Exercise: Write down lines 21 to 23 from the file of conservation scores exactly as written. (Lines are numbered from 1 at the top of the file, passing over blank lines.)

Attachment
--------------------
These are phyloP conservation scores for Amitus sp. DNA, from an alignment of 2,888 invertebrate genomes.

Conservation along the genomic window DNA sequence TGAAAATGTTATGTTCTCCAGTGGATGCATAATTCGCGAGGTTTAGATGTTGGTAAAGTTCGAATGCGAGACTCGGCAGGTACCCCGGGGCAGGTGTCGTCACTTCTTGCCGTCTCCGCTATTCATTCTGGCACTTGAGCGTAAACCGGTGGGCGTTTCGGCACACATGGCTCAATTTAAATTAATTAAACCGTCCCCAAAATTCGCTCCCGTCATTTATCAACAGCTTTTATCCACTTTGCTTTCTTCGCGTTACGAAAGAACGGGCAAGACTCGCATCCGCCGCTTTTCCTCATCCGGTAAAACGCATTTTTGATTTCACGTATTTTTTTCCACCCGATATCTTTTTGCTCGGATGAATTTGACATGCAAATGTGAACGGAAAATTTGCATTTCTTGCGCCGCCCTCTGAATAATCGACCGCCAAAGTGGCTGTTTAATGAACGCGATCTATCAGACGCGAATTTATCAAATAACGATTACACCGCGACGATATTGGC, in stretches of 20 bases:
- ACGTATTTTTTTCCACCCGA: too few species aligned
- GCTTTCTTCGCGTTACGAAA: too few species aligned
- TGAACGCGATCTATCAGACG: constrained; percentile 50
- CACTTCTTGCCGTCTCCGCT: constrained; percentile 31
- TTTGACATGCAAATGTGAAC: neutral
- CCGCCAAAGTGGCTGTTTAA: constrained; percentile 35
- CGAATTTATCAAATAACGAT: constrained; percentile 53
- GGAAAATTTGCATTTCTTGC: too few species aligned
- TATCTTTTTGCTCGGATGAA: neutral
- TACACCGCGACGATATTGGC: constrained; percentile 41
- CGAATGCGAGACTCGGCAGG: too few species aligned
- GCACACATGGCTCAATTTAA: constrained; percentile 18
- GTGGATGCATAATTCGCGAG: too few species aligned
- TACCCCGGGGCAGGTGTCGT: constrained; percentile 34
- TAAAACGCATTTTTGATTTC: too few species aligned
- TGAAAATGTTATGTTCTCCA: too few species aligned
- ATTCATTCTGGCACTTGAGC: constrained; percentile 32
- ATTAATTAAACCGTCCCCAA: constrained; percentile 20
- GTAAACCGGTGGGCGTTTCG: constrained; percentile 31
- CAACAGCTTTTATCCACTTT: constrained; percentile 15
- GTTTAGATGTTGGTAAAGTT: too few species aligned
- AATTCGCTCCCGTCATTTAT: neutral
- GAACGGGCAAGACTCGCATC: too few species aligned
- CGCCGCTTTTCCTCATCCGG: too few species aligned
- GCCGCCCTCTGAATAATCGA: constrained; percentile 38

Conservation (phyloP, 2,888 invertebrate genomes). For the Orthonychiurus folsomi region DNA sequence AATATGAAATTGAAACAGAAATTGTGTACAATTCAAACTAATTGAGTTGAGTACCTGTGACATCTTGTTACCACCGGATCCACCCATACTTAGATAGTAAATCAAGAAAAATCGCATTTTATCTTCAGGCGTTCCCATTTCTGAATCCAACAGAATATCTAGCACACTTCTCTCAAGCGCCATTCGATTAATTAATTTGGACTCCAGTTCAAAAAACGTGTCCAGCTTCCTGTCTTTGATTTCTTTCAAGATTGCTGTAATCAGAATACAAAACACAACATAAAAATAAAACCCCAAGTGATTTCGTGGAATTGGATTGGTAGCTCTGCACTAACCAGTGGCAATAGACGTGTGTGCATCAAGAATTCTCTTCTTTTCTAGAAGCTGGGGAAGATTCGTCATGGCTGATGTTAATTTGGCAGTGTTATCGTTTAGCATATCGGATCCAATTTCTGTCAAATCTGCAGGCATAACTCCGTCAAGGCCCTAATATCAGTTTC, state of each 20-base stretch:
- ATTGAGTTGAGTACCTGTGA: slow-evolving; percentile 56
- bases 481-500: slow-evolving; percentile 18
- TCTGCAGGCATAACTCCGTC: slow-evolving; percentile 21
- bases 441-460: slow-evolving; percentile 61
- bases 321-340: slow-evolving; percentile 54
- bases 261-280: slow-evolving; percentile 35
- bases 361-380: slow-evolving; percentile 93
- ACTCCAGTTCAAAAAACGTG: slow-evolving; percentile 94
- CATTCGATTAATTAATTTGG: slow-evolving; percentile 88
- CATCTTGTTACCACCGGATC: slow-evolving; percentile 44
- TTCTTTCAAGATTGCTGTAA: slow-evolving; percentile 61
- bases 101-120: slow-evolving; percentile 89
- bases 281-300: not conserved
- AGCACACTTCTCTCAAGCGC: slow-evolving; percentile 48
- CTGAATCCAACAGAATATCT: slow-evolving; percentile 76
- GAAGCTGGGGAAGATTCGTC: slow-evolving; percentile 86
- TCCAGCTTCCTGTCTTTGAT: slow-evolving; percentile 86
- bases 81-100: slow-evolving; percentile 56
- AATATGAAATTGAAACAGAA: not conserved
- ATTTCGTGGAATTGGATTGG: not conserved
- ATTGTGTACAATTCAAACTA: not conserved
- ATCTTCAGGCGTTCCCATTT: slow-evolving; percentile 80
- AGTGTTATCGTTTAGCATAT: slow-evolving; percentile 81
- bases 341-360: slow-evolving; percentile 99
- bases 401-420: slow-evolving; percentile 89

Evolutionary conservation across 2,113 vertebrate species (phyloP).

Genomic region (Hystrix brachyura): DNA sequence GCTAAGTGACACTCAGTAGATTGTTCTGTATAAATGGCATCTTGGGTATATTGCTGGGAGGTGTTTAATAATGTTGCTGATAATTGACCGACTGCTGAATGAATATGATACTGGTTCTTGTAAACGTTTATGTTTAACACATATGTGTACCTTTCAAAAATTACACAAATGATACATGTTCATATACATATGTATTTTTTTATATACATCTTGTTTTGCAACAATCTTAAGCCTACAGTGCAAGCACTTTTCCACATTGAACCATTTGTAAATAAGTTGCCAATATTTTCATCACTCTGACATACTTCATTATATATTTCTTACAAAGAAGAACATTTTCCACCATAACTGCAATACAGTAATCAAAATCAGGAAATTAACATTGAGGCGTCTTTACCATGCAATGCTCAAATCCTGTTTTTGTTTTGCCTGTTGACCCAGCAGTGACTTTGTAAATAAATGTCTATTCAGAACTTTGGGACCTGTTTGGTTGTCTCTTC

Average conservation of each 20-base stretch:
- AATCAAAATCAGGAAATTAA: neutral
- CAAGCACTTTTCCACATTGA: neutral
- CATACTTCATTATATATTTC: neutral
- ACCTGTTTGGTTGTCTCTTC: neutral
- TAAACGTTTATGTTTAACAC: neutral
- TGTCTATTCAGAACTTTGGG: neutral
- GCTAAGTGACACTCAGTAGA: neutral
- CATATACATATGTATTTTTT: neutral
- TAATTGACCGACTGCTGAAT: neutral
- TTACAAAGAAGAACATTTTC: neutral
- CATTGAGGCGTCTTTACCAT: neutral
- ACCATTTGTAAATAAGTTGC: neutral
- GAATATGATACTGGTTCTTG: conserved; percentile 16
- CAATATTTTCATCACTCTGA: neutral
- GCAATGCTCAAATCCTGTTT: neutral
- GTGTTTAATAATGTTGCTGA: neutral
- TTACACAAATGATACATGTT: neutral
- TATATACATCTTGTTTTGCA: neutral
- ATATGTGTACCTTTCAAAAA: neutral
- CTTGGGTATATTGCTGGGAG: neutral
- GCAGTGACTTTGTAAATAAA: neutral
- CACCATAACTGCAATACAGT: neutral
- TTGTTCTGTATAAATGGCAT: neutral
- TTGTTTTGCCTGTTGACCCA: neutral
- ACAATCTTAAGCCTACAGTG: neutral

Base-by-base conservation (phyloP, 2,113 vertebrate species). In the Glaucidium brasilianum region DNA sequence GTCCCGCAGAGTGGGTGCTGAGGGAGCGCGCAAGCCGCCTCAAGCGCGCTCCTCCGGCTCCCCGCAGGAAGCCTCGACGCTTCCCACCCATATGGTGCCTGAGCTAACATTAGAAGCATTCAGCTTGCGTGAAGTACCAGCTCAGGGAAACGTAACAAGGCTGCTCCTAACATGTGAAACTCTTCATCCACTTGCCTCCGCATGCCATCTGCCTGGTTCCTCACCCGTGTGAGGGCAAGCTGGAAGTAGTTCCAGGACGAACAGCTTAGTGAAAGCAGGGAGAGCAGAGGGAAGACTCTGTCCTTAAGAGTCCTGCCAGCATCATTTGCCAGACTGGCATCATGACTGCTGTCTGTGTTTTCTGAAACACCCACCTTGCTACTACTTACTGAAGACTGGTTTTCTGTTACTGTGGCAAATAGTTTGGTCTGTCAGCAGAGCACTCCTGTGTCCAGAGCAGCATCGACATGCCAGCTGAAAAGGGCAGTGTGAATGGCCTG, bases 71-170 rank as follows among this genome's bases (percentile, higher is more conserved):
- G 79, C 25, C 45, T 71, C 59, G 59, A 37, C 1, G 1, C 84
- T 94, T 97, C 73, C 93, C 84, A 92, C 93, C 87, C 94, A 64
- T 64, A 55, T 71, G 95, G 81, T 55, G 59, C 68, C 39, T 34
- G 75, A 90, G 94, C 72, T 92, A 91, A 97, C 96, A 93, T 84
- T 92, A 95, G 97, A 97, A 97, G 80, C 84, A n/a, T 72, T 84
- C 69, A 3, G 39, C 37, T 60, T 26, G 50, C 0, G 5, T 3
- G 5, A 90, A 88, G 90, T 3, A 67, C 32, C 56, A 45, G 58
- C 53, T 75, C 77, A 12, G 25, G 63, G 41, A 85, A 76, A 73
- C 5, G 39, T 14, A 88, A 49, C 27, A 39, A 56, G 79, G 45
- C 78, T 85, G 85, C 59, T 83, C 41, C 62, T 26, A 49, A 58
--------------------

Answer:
- GTAAACCGGTGGGCGTTTCG: constrained; percentile 31
- CAACAGCTTTTATCCACTTT: constrained; percentile 15
- GTTTAGATGTTGGTAAAGTT: too few species aligned